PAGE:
Air leakage test in indiana

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In order to seal your home for maximum energy savings, you need to properly fill air leakage gaps. Honestly, air can leak pretty much anywhere there's a gap. So how do you know where to seal? That's when an air leakage test comes in handy. Learn more about what an air leakage test is and how it works so you can see if this is a test you should have done at your home.

What Is Air Leakage?

the wooden skeleton of a house

Image via Flickr by hnnbz

Air leakage is any unwanted airflow that occurs in a building or home. Pressure variations between the air inside a home and the atmosphere outside will cause air to flow from the area with higher pressure to the area with lower pressure. Although air leakage typically happens when high-pressure air inside a home flows outside, it can also happen when high-pressure air outside flows inside a home.

What Is an Air Leakage Test?

You might already know of obvious places where air leakage occurs in your home, such as around doors and windows. However, you also have to fill less obvious gaps to make sure your home is properly sealed. An air leakage test is a clean, nondestructive way to determine where air is leaking into or out of a home.

Since it's estimated that air leakage accounts for between 25% and 40% of energy used to heat and cool a home, having an air leakage test is an excellent way to help reduce energy bills and save money.

Visual Inspection

One way you can complete your own air leakage test is to do a visual inspection around your home. First, walk around the outside of your house and inspect places where two different building materials meet. These spots can include:

  • Outdoor water faucets.
  • Exterior corners.
  • Where the foundation meets the siding or brick.
  • Where chimneys meet the siding or brick.


You should also inspect the following areas inside your home for any gaps or cracks:

  • Door and window frames.
  • Weather stripping around doors and windows.
  • Electrical outlets.
  • Switch plates.
  • Mail slots.
  • Baseboards.
  • Electric wire and gas pipe entrances.
  • Cable television and phone line entrances.
  • Attic hatches.
  • Fireplace dampers.
  • Vents and fans.
  • Wall- or window-mounted air conditioners.
  • Dryer vent openings in the wall.


As you're inspecting these areas, make sure the caulking and weather-stripping are applied properly and in good condition. You shouldn't see any gaps or cracks in the caulking or weather-stripping. If you can see daylight, air is leaking in or out. Additionally, as you're checking your doors and windows, see if you can rattle them. Movement can indicate air leakage.

Blower Door Test

While a visual inspection you complete yourself can indicate some places where air leakage is occurring, it won't give you the full picture. For that, you should set up a blower door test performed by professionals like those at Energy Diagnostics.


During a blower door test, all of the windows and doors are properly closed and a large fan is placed in the main entry doorway to pull out air from inside of the house. This causes outside air to get sucked into the house through leakage points. While the fan is on, a technician will go to each room in the house to find the air leaks. Sometimes the gaps or cracks are so big you can actually hear or see where air is entering the house. However, the technician can also use other tools to detect smaller leaks.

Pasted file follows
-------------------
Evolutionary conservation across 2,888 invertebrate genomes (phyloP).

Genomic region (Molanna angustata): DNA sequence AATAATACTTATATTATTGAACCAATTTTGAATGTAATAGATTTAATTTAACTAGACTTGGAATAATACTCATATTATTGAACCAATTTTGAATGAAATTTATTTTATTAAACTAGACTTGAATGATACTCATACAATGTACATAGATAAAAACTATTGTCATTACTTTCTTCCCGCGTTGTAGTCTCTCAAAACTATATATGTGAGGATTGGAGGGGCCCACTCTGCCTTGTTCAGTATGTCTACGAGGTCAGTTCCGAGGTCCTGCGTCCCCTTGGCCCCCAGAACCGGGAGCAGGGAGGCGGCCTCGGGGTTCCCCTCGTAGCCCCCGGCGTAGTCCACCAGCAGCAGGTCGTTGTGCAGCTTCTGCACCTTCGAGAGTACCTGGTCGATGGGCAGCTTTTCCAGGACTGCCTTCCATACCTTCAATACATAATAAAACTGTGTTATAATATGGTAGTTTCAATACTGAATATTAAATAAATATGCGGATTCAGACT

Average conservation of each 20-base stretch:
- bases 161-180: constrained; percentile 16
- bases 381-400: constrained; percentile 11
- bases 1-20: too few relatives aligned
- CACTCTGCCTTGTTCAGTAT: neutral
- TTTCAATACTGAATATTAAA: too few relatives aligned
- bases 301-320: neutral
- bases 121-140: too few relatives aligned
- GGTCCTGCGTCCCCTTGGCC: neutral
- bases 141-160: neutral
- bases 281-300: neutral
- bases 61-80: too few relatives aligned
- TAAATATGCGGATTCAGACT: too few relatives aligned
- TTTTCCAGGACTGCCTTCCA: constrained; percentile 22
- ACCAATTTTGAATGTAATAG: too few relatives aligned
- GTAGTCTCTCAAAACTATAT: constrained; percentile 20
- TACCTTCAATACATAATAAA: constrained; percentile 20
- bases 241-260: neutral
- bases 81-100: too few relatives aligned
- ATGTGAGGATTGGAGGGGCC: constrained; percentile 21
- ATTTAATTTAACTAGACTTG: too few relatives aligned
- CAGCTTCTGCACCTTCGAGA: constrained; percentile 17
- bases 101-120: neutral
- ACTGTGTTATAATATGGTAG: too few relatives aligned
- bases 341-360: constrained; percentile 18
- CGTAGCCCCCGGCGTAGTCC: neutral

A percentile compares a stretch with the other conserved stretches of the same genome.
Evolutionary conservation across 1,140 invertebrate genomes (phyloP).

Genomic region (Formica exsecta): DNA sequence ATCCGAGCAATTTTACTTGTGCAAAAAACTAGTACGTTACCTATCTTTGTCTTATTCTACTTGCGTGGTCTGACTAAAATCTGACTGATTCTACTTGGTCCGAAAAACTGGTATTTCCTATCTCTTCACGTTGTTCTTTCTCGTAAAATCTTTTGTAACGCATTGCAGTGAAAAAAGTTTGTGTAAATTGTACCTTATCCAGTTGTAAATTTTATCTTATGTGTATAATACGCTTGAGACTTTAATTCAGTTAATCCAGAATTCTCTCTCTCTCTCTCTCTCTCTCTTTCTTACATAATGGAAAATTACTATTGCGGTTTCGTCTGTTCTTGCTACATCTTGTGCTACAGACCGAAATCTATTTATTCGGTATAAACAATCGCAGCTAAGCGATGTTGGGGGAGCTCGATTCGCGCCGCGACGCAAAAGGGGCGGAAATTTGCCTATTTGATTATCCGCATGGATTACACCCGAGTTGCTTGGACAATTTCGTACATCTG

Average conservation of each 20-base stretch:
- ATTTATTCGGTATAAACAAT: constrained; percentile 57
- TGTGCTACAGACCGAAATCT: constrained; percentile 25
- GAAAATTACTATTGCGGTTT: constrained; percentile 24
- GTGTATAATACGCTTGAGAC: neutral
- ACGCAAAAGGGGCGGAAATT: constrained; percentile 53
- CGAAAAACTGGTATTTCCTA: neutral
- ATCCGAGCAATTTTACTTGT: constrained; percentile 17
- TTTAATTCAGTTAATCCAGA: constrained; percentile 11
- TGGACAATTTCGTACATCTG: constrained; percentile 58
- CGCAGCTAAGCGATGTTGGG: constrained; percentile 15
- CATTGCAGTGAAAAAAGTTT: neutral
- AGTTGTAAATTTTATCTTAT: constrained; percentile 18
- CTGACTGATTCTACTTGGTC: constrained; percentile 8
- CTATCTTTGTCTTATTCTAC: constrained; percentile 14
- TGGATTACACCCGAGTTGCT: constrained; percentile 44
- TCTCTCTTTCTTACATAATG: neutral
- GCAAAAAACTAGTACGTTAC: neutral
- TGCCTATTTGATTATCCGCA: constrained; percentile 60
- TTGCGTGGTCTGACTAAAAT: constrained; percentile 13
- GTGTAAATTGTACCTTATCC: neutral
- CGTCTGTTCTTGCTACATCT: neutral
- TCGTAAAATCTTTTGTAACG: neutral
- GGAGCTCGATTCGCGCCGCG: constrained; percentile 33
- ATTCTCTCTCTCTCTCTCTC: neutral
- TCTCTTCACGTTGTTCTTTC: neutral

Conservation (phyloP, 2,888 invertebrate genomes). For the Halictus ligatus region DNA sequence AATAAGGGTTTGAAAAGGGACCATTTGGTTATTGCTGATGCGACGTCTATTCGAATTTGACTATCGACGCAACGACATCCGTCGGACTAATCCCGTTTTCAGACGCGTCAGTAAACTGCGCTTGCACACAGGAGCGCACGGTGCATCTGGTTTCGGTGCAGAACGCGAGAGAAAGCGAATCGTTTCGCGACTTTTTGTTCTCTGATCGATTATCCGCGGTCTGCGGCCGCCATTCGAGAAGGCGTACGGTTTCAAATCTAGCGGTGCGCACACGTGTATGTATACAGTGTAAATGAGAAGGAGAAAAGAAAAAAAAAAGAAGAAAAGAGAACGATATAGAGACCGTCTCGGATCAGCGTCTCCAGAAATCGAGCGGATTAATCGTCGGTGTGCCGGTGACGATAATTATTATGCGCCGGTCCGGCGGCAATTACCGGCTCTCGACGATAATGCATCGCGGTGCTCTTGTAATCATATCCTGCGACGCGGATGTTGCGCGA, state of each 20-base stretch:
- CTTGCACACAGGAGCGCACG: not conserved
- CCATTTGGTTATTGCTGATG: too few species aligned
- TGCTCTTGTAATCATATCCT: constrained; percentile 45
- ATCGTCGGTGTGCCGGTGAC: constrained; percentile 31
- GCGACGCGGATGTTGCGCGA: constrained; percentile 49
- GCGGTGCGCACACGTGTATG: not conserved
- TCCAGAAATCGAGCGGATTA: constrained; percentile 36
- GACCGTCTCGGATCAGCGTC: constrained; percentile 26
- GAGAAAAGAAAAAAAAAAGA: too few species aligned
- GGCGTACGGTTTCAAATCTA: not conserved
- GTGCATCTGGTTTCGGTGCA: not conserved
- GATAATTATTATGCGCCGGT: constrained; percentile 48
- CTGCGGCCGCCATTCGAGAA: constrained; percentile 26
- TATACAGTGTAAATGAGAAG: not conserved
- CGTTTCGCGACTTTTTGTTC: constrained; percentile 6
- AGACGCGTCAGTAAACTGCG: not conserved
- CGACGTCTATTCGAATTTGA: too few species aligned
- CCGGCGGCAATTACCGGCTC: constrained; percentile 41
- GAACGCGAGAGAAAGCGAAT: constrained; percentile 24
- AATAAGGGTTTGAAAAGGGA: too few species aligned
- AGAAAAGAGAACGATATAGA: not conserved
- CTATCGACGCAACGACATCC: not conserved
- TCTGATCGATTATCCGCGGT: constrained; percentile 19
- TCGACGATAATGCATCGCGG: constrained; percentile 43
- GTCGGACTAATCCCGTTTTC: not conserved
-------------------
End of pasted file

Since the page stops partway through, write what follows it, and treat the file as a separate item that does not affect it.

One such tool is heatless smoke. As the technician moves the smoke near windows, doors, and other places where gaps can occur, the smoke will get sucked through the leakage spot and indicate a gap that needs to be filled. A technician can also use a special camera that can detect slight temperature differences. As the technician moves the camera over different surfaces, contrasting colors will indicate potential air leakage areas.

Sealing Air Leakage Gaps

After the technician finishes the blower door test, you'll have a good idea of where air leaks are occurring and what type of impact this is having on your comfort and energy bills. The next step is coming up with a plan to seal the air leaks.


It's often important to start in the attic since this is where a significant amount of air leaks out in a home. The next best place to focus on is the basement or crawl space areas. When you seal gaps and cracks here, you eliminate a major place where cold air can leak inside. With those places taken care of, you can finally focus on the main living spaces in your home.

Benefits of Sealing Air Leakage Gaps

Once a technician completes a blower door test, he or she can often use the results of the test to determine your home's air changes per hour (ACH). A passive house, which is considered an ultra-low energy building, has to have 0.6 ACH or lower. Most new construction homes tend to have an ACH of around 3. While 3 doesn't seem like a high number, even this amount of air change per hour means a significant amount of air inside the home is replaced every day.


Not only will this amount of air leakage mean higher heating and cooling bills, but it can also affect the durability of your home. Leaking air is often humid. As humid air finds its way through cracks and gaps in your walls, it can condense and leave behind moisture. This moisture will then create mold and rot. In addition to lowering the air quality in your home, the mold and rot can also cause you to have to perform expensive renovations to fix the damage.


If you're interested in pinpointing air leaks around your house so you can lower your energy bills, the professionals at Energy Diagnostics can help. We have rated and inspected over 60,000 homes, and we can complete an air leakage test that will help you identify where air leaks are occurring. Contact us today to learn more about our services.

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